BY SUSAN HANAFEE – Having hundreds of “aunts” and “grandmothers” eager to share in the excitement of your first baby is pretty special, say the Rev. Dr. Matthew and Joy Williams, whose seven-month-old son, Ethan, is still awaiting a debut at his father’s church in Boca Grande.
“We wanted to introduce him to the congregation this fall,” said Joy. “But September came and went, and we still didn’t feel comfortable. Now we are hoping that many will be vaccinated for the virus by Easter, and we can take him then. That would be great.”
Pastor Matthew, who heads the Lighthouse United Methodist Church, and his wife were late coming to parenthood. Joy was 38 and Matthew 39 when Ethan Matthew was born on June 24. It goes without saying that the Williams are loving their new roles.
“We’ve been married for 17 years and together for 20 years and this has been a significant life change but in the best of ways,” said Joy, who is a regional director with Premier Inc., a healthcare improvement company headquartered in Charlotte, North Carolina.
The church staff, followed by the church Council members, were among the first to learn that the Williams were expecting. Within hours of that announcement in December 2019, emails and calls flooded in from the broader church group. Baby clothes, hand-knitted sweaters and crocheted blankets soon followed. Joy said the couple was overwhelmed with an abundance of blessings.
“We were looking forward to having our child be part of this very loving church family where he would be exhausted from being hugged and kissed and having his cheeks pinched,” said Joy. “The reality has looked very different, although the calls, texts and support have not diminished.”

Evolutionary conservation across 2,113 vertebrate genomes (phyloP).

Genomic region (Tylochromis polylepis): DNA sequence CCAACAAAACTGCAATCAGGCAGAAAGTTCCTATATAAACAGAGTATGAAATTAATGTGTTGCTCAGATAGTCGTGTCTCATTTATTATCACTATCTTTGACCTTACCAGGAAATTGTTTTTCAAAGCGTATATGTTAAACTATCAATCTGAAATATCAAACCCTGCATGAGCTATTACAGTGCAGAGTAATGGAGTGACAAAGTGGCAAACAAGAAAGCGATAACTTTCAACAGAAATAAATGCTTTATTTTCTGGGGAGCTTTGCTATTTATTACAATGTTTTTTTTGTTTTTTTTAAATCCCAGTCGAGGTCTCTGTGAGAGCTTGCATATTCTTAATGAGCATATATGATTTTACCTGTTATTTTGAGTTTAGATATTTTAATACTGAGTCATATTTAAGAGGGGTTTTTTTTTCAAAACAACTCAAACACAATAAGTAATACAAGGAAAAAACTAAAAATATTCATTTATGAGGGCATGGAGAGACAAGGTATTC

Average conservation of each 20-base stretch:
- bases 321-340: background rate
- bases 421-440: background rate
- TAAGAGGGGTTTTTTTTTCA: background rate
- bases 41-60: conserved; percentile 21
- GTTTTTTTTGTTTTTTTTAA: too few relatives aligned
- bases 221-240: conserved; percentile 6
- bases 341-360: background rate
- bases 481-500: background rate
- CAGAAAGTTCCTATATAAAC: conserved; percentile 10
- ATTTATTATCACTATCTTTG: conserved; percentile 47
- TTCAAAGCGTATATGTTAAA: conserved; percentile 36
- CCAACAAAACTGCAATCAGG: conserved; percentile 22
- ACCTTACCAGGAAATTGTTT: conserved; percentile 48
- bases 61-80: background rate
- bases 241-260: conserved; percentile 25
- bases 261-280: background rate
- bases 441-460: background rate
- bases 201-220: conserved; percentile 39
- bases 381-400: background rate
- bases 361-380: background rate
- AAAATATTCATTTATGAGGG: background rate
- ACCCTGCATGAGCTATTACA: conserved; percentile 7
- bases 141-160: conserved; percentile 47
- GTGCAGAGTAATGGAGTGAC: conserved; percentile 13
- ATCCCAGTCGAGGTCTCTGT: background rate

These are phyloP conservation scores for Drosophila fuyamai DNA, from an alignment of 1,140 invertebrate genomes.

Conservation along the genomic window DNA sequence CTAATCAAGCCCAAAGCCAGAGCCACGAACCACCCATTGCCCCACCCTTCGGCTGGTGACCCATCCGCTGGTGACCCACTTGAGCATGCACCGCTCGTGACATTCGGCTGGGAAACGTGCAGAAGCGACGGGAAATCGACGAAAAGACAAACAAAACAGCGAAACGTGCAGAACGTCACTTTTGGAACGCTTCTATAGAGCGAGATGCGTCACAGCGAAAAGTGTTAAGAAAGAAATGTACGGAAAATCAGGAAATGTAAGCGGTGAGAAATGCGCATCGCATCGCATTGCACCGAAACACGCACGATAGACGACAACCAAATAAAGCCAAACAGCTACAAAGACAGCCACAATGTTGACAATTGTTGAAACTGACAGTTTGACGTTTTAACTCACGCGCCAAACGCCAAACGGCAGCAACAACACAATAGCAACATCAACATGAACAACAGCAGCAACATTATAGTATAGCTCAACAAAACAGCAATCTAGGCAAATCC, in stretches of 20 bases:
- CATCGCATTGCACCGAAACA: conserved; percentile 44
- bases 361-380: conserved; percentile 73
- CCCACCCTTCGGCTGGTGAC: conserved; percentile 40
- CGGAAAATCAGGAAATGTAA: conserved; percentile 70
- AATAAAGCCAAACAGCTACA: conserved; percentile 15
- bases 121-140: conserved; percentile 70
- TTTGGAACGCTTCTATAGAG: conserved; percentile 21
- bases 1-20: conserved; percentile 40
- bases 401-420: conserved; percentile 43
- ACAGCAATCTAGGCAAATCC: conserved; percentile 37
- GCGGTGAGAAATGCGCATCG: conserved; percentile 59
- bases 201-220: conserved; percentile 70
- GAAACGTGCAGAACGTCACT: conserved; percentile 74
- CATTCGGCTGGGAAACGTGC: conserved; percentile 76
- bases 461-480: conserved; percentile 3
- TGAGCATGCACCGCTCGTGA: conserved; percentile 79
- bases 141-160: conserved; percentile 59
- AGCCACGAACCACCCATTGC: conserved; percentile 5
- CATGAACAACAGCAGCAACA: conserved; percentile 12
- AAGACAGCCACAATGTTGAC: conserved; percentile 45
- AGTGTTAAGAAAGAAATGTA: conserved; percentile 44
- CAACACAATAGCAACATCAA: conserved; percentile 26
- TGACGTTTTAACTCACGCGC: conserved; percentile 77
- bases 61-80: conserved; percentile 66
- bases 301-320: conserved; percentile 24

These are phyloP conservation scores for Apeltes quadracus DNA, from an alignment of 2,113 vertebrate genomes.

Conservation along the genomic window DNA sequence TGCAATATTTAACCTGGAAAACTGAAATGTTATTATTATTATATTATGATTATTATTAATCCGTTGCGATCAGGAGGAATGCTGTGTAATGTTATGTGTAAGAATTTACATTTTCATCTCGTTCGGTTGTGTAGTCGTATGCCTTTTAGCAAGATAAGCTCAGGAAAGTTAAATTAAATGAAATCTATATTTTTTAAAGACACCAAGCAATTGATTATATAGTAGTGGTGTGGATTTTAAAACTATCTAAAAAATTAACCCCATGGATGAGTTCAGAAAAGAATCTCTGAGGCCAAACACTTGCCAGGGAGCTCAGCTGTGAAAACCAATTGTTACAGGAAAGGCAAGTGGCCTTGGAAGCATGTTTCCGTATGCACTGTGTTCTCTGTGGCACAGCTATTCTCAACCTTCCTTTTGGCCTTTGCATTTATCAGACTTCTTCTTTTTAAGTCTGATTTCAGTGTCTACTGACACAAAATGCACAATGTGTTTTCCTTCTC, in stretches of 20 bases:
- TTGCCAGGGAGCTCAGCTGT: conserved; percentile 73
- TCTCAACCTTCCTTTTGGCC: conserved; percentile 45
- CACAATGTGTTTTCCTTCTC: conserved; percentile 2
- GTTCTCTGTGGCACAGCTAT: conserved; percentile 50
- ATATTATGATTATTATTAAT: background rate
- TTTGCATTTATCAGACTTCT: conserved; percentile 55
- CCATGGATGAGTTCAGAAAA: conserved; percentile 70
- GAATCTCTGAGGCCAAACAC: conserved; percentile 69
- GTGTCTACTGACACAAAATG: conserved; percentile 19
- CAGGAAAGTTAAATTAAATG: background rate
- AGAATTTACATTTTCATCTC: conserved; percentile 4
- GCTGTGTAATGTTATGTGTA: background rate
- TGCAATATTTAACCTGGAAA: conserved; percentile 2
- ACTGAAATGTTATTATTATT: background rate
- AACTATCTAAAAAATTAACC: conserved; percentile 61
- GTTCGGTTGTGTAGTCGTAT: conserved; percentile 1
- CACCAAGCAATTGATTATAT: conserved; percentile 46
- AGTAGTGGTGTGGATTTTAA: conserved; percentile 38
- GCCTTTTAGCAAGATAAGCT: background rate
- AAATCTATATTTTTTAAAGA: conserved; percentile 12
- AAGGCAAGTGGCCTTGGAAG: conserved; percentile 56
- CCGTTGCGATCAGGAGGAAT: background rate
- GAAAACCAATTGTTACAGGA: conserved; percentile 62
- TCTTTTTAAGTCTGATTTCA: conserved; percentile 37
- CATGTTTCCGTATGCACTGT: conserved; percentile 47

When the coronavirus limited church activities in late March, the baby shower planned by the United Methodist Women for the happy couple was cancelled. Still, the UMW purchased the crib for the baby, and people left presents at the church and on the porch of the Williams’ home in Cape Haze. Anna Boney, who led the children’s programs at the church at that time, did a video of the Williams’ friends offering tips on parenting.
“I think the best advice I got was from Jim Benson who said that when you think you have the answer or you want to take control, don’t get in the mom’s way,” says Matthew. “The support from our neighbors and parents currently raising children in the community was heart-warming and helpful.”
Joy’s office also threw her a virtual baby shower, sending her cupcakes from the Inn Bakery, flowers arranged by Boca Blooms and shipping her decorations from Charlotte.
Not surprising, the couple did not go the ordinary route in choosing a name for their son. Instead of looking at a book of popular baby names, they turned to the Bible. Perhaps that is why Joy has been told by many that her blond-haired son looks like he is an “old soul.”
“Ethan is mentioned in the Hebrew Bible. He was a cymbal player in King David’s court and authored Psalm 89. His name means strong and optimistic, solid and enduring; permanent,” Joy explained. “It’s not a name you hear every day, and we love the meaning.”
Both musical people, the Williams were delighted to learn on the way home from the hospital that the George Harrison song, “Isn’t it a Pity,” calmed their newborn. It was the song the couple had listened to frequently during Joy’s pregnancy.
“Now he especially likes the tribute to George Harrison – the Concert for George album – where Billy Preston sings ‘My Sweet Lord,’” said Matthew.
Although Joy normally travels for her job, she has been able to work from home since February. The nanny, Sara, helps out with Ethan Monday through Friday.
Ethan did make an appearance in church, sans congregation, for the lighting of the Advent Candle at Christmastime and was fascinated by the few masked videographers in the audience and the church spotlights. He also watches the virtual church sermons on Sundays, recognizing his father’s voice on the iPad.
Then there are the afternoon stroller outings, the daily “swim” in the pool, the late afternoon ride in the golf cart and the time spent with Gracie, the Williams’ Cavalier King Charles Spaniel, who has gotten over being jealous of the newest family member.
“One phrase that in the past I didn’t understand or couldn’t relate to before I was a mother was ‘the day can be long but the years are short,’” Joy said. “Now it makes total sense to me.”